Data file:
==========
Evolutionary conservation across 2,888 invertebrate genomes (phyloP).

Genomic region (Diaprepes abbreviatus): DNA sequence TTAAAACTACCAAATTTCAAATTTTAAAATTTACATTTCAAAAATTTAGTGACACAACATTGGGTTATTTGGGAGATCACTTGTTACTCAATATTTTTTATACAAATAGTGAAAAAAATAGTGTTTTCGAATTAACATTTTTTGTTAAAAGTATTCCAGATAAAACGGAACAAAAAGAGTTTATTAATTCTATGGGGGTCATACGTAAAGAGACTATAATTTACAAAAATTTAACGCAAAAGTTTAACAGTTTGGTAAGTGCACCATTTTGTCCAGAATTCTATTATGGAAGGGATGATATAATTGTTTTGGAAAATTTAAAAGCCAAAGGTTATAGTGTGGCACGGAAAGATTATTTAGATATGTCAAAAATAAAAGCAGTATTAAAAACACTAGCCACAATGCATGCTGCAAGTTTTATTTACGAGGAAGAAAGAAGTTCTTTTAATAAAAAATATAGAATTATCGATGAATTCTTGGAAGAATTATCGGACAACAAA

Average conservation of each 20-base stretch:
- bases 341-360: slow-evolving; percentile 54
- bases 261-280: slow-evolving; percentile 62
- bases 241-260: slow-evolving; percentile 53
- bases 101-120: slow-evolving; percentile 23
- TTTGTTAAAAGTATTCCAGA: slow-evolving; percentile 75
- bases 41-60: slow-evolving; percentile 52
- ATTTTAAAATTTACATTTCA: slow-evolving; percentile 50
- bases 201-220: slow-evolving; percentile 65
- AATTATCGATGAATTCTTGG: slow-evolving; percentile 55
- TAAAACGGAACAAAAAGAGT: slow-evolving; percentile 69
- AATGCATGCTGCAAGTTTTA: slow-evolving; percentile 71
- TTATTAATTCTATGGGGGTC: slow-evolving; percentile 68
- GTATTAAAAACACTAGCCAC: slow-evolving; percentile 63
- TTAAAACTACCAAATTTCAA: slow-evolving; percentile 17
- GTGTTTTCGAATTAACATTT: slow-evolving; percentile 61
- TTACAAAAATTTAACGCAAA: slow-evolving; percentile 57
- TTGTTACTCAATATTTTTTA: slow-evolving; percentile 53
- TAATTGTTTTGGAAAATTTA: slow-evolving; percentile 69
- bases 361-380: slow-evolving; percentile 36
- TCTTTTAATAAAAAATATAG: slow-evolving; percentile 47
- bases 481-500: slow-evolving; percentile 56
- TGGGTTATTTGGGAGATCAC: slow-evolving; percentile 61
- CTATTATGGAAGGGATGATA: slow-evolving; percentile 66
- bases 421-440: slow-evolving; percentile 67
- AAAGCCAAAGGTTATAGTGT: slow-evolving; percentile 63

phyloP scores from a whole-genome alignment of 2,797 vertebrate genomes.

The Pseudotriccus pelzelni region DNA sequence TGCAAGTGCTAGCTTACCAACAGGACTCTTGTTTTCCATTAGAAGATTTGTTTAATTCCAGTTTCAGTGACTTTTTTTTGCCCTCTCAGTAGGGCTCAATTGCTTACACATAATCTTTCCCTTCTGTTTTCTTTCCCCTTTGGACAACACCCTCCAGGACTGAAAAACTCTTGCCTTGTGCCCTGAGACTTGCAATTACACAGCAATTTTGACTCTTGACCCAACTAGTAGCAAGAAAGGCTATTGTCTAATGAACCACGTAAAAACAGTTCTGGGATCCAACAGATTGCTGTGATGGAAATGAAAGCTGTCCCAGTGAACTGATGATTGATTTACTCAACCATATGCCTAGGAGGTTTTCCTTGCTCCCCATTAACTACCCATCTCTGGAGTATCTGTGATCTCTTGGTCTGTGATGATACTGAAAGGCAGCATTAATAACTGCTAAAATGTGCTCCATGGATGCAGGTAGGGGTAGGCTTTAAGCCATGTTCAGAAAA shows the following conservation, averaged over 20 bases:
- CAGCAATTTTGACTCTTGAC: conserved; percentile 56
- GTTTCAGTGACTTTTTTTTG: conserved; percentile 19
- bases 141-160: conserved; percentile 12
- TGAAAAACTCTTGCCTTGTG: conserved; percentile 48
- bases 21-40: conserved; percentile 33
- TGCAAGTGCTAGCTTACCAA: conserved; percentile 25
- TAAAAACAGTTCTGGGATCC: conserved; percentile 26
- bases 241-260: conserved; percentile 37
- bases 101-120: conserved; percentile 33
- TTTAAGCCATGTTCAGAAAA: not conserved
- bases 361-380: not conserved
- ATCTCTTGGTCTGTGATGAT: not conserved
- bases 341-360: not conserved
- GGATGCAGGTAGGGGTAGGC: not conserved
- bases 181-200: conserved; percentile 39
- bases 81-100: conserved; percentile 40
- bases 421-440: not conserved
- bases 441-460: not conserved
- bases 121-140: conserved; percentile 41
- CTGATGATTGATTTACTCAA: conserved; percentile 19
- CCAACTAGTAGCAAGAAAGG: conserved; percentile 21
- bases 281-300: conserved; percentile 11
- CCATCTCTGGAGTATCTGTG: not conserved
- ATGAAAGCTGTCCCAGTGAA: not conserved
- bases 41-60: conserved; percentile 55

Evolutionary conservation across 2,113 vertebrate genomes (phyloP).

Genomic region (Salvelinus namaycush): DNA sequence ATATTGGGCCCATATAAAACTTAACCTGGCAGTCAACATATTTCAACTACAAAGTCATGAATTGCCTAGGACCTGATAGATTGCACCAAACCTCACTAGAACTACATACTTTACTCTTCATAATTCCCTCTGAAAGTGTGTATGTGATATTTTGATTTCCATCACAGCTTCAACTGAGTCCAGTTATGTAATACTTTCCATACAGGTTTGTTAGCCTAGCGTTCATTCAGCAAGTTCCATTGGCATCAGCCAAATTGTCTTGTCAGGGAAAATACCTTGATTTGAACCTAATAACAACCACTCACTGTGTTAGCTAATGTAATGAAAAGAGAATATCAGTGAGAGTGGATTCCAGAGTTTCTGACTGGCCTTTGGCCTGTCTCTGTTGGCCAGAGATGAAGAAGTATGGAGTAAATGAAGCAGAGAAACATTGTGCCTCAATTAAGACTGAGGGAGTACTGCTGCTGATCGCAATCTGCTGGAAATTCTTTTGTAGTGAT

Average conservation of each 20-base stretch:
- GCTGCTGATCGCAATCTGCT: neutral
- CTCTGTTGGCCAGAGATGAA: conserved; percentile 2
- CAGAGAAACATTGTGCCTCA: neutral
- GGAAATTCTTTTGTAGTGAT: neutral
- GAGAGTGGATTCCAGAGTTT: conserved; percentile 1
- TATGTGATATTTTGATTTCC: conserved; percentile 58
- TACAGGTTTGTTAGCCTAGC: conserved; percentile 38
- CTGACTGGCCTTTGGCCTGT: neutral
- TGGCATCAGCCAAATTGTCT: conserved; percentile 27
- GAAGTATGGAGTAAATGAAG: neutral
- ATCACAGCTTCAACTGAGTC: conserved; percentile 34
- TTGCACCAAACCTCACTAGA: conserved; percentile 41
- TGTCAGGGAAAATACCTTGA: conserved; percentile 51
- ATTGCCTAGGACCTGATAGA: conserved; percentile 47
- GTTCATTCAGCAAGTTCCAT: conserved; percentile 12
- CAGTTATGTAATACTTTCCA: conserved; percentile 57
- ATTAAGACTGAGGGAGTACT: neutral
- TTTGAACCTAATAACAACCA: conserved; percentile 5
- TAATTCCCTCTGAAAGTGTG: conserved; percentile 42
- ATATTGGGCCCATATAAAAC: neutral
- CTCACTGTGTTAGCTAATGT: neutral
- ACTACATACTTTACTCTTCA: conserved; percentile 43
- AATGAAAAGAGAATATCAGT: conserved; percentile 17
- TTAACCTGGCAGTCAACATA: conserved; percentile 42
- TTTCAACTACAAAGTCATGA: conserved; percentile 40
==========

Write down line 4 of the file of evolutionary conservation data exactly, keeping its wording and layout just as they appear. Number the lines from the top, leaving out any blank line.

- bases 341-360: slow-evolving; percentile 54